Power In Frankenstein

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Paul-Michel Foucault explains “power is only exercised over free subjects, and only insofar as they are free”. Therefore, the idea is that as humans we are products of our society and have limited freedom as we are governed by our social and political regime. Furthermore, the desire of some people to utilize their power and position can lead to negative and at times inhumane outcomes. In literature, writers often present characters who are either villains exerting their power of victims to this power struggle. In Mary Shelley’s gothic novel Frankenstein, her protagonist Victor wants to create new life and although he battles his conscious, he allows his desire to overrule his moral compass and religious influences to benefit his self-interests.…show more content…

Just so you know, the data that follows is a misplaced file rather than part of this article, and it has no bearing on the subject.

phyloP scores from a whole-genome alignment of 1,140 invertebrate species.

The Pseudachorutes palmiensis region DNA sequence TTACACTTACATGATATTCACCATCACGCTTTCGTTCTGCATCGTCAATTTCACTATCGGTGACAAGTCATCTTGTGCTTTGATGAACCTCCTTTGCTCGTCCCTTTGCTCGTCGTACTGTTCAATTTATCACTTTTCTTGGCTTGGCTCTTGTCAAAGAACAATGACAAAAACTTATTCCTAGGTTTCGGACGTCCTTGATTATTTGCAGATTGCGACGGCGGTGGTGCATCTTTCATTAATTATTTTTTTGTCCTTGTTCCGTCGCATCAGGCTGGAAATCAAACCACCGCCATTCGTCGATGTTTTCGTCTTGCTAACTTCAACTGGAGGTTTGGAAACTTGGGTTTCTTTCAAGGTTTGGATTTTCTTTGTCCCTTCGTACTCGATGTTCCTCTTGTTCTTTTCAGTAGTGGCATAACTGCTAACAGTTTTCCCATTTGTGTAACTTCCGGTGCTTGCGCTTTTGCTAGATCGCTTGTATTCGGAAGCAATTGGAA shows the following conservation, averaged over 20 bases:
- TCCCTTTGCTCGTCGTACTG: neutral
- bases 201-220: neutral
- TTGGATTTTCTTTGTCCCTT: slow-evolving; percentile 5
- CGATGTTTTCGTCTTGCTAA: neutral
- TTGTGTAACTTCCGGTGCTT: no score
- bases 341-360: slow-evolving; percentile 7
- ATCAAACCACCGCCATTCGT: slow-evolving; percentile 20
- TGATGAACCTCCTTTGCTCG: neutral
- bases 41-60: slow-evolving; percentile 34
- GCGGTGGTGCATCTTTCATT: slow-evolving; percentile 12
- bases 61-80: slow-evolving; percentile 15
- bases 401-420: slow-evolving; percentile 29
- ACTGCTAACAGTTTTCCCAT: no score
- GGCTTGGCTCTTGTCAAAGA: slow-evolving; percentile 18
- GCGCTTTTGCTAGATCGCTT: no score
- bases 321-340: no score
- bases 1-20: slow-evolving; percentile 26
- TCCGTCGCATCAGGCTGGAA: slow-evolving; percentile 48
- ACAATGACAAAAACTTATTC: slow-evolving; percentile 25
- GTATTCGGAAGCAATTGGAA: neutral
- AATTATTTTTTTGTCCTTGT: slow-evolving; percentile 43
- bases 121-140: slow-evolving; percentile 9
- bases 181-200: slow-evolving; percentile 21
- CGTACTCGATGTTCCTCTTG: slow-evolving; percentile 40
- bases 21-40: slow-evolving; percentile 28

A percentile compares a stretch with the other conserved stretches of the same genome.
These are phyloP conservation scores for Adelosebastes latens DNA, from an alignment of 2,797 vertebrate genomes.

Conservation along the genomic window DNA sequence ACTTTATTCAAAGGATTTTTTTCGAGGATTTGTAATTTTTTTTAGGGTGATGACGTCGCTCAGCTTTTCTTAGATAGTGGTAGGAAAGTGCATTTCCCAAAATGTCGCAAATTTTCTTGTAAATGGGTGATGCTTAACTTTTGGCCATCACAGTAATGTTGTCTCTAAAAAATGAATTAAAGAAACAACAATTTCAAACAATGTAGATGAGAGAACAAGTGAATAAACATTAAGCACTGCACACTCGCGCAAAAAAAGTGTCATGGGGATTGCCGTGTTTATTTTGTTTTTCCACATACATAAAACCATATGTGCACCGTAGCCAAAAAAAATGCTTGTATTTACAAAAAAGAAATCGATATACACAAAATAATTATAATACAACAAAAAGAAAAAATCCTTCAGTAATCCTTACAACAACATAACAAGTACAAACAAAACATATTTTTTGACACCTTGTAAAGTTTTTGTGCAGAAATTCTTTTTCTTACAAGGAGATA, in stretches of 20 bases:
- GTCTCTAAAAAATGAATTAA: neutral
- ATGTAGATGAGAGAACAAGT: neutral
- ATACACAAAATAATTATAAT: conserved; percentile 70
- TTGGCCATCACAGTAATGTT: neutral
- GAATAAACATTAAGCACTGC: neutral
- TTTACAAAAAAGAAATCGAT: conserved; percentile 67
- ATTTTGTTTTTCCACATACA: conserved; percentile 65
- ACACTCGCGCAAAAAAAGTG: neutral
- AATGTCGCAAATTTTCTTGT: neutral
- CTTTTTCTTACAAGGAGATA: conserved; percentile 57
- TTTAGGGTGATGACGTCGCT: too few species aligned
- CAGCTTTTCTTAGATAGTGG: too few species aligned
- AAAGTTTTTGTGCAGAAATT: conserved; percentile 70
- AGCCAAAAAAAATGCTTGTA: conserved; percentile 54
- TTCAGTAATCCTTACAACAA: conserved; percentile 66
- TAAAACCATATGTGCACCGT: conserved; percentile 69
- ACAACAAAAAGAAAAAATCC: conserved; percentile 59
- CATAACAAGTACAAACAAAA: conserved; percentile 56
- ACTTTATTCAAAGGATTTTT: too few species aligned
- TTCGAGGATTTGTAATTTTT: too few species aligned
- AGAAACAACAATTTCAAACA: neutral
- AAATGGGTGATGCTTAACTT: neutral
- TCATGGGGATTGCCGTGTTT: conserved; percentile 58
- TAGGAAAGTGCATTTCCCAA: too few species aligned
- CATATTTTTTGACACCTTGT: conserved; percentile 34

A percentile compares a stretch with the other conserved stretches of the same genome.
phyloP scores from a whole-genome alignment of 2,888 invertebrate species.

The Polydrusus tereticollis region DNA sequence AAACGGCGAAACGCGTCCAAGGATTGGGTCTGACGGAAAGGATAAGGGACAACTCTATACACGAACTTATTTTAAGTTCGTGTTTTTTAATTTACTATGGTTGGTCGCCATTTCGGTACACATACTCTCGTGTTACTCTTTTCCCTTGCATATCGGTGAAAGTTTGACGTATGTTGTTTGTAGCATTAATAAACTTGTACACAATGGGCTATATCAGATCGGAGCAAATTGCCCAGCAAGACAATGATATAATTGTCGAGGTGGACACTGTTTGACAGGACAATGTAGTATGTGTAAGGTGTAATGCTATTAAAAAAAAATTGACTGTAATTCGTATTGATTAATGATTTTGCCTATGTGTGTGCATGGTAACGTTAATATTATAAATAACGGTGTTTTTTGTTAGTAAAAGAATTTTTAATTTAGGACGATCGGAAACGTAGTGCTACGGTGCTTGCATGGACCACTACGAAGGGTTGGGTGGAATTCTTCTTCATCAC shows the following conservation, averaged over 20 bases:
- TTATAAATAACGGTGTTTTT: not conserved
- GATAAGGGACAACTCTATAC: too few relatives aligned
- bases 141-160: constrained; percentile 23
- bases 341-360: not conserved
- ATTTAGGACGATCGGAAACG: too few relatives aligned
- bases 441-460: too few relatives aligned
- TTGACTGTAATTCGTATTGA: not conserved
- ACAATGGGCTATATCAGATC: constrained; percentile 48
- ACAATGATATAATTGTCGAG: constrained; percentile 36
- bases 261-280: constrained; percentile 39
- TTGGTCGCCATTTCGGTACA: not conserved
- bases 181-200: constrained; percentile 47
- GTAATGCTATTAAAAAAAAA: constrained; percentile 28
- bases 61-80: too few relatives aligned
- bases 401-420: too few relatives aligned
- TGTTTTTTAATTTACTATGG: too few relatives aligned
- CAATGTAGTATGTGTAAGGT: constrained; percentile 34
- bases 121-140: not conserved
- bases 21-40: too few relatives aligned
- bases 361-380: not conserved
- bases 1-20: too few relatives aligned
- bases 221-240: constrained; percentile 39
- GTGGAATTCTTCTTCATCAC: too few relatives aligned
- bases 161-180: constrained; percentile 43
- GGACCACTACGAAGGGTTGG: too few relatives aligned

They use their power as a tool to reinforce independent goals on an extensive scale. In chapter six of the Handmaid’s Tale, Offred lists acts such as beatings, mutilations and executions; as an example of people who have been punished by ‘Gilead’ for failing to comply with their rules. “Beside the main gateway there are six more bodies hanging, by the necks, their hands tied in front of them, their heads in white bags tipped sideways onto their shoulders”. The emphasis on the phrase ‘six more’ allows the reader to imagine how large the scale is and that it is forever growing. Another perspective is that Atwood purposely used the number six to make associations with the devil and highlight the contrast of good and bad with reference to the Bible. Six can denote something as being flawed and impure as it is associated with God’s enemies’. From a Christian perspective christians agree there should be principle of good conduct but they disagree on the forms of conduct in order to gain salvation. From this the reader can infer social agencies in ‘Gilead’ follow the Christian conduct and they believe they’re doing the ‘correct’ thing by punishing and regulating behaviour. Nevertheless, by putting their heads in ‘white bags’ it is ironic because this masks their identities and makes them appear as victims as the colour symbolises purity. These horrific acts highlight cross cultural differences in the society of ‘Gilead’ and western societies
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